1. Great post, Amy. Having to deal with shame on top of the agonies of extreme mood swings is just not healthy or right. I have struggled with shame for a long time but I’m getting over it. I realize I didn’t have the coping skills in place to overcome the negative effects of an episode at the time. And If i have an especially intense one now that I still can’t overcome, well, I’ll probably feel guilty for awhile until I make amends, but shame? No more shame–impulsiveness and poor judgement, acting in strange ways, is part of the condition, unfortunately, because of a host of things the episodes do to our perception of reality to varying degrees. I wish people would understand that the condition, when active, affects one’s perception of reality and ability to reason. Amy, I know you are fighting a good fight to educate people and to end the stigma. Thank you.


    1. So good to hear from you!! I hope you find peace and can let go of guilt. I found forgiving myself and others really helped me overcome the guilt. Peace to you my friend.


      1. Thank you for writing this… I shared it with my two children who r in their 20’s and experienced an episode of mine for the first time 4 yrs ago and it was a 6 month untreated devastating manic episode! what you wrote is what I know has taken 4 years to know is true for me and Im not spending anymore time feeling ashamed gor sonething that was triggered by too mych stress brought in by me doing to much for others and letting people yake advantage of me. What a life lesson that was… Almost cost me my life. thank you for confirming what i know in my heart to be true as well! keep it up Amy .. You are helping so many by speaking your truth.❤️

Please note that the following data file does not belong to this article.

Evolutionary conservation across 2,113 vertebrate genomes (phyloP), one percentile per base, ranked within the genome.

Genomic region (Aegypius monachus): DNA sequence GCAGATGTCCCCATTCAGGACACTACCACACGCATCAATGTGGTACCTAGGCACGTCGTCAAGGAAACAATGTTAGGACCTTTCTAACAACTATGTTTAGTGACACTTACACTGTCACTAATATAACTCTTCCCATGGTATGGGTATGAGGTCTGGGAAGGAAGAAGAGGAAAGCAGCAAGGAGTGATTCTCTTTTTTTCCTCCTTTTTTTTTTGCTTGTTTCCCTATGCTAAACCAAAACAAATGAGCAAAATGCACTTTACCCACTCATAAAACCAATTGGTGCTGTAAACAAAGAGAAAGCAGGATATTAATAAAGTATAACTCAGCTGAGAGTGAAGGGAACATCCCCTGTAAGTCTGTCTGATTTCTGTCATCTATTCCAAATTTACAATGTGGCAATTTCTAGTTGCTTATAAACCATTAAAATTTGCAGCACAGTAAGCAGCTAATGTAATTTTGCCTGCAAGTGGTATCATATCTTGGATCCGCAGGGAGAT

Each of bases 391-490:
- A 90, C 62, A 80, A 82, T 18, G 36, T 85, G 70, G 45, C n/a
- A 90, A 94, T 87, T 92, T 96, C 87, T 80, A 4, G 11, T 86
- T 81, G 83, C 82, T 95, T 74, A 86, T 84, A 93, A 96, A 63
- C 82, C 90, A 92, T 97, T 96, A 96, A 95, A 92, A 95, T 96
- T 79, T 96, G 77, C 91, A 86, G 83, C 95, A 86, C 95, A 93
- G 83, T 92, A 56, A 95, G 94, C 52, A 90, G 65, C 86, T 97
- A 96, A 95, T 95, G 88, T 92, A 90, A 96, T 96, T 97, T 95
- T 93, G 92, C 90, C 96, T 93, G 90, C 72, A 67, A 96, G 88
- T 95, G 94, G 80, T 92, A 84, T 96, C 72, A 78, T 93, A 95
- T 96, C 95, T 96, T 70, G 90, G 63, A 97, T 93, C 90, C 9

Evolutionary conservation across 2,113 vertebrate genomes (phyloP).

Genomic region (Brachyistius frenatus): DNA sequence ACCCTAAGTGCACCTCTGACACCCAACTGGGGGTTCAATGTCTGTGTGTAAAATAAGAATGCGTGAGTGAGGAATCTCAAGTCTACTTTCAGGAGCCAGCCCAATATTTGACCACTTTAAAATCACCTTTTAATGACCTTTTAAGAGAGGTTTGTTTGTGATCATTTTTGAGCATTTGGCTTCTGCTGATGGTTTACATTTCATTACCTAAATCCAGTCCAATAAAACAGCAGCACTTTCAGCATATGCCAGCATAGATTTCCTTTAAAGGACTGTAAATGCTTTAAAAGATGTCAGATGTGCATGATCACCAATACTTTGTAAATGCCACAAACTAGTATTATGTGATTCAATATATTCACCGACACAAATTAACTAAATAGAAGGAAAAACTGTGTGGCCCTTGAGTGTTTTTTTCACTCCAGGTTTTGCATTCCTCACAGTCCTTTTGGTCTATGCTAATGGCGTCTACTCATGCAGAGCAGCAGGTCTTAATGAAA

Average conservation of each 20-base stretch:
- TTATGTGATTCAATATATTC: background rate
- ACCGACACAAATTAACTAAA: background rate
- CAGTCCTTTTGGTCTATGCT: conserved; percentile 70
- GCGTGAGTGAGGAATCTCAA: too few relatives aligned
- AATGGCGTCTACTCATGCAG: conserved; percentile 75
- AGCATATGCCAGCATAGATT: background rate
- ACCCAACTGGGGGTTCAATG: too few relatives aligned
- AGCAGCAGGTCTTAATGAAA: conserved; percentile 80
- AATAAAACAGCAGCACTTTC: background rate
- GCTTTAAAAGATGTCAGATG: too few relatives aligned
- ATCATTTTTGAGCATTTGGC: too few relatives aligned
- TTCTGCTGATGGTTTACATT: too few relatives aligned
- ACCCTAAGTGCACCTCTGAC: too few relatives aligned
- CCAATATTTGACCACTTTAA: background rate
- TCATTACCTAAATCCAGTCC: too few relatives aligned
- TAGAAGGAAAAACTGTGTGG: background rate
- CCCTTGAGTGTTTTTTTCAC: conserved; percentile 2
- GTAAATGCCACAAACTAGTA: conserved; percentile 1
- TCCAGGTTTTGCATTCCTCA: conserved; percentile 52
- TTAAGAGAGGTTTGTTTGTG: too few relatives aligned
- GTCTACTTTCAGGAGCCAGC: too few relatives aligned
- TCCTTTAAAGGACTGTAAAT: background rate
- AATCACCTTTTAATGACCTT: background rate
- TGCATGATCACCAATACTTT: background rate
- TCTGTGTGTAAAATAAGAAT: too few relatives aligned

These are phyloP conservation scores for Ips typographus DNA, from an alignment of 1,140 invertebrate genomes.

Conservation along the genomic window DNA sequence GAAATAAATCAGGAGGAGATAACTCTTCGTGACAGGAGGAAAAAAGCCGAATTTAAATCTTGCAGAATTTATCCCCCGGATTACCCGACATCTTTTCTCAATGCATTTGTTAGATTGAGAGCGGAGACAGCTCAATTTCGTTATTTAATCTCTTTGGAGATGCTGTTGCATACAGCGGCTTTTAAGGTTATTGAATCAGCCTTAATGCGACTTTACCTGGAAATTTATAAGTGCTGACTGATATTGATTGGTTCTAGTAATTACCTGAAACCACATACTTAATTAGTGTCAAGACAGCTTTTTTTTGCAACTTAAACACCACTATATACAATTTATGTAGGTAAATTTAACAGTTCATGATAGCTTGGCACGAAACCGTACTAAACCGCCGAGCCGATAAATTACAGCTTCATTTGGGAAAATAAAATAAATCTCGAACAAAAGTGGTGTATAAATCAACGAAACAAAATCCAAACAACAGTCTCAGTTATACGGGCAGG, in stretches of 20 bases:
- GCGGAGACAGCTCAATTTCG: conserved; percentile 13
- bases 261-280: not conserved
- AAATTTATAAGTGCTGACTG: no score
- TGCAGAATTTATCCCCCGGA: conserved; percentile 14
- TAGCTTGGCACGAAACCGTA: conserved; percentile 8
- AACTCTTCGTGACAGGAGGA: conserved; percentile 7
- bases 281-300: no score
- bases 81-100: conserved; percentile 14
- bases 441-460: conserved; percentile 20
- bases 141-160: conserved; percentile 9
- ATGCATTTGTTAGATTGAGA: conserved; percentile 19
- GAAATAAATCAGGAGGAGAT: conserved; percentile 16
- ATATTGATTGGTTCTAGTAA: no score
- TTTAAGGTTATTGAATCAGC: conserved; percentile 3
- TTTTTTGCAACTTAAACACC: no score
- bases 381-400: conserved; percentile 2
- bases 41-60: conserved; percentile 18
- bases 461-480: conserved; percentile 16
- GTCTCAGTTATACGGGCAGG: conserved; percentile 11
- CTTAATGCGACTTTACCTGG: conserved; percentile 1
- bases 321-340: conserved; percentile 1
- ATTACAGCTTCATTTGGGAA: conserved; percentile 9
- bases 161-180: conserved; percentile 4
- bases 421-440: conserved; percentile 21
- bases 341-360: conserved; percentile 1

2. I myself have bipolar depression and anxiety and when I was diagnosed it crushed my heart. It was something that I thought I was not going to be able to handle, then I thought about my kids and husband. We had a family meeting and it was hard for them to understand exactly what was wrong with mommy at that time, but has the years have gone by I see that I have a good family support. I mean don’t get me wrong there are some bad days really bad days but that’s when they know to leave mommy alone for an hour or so. So you’re not alone 😊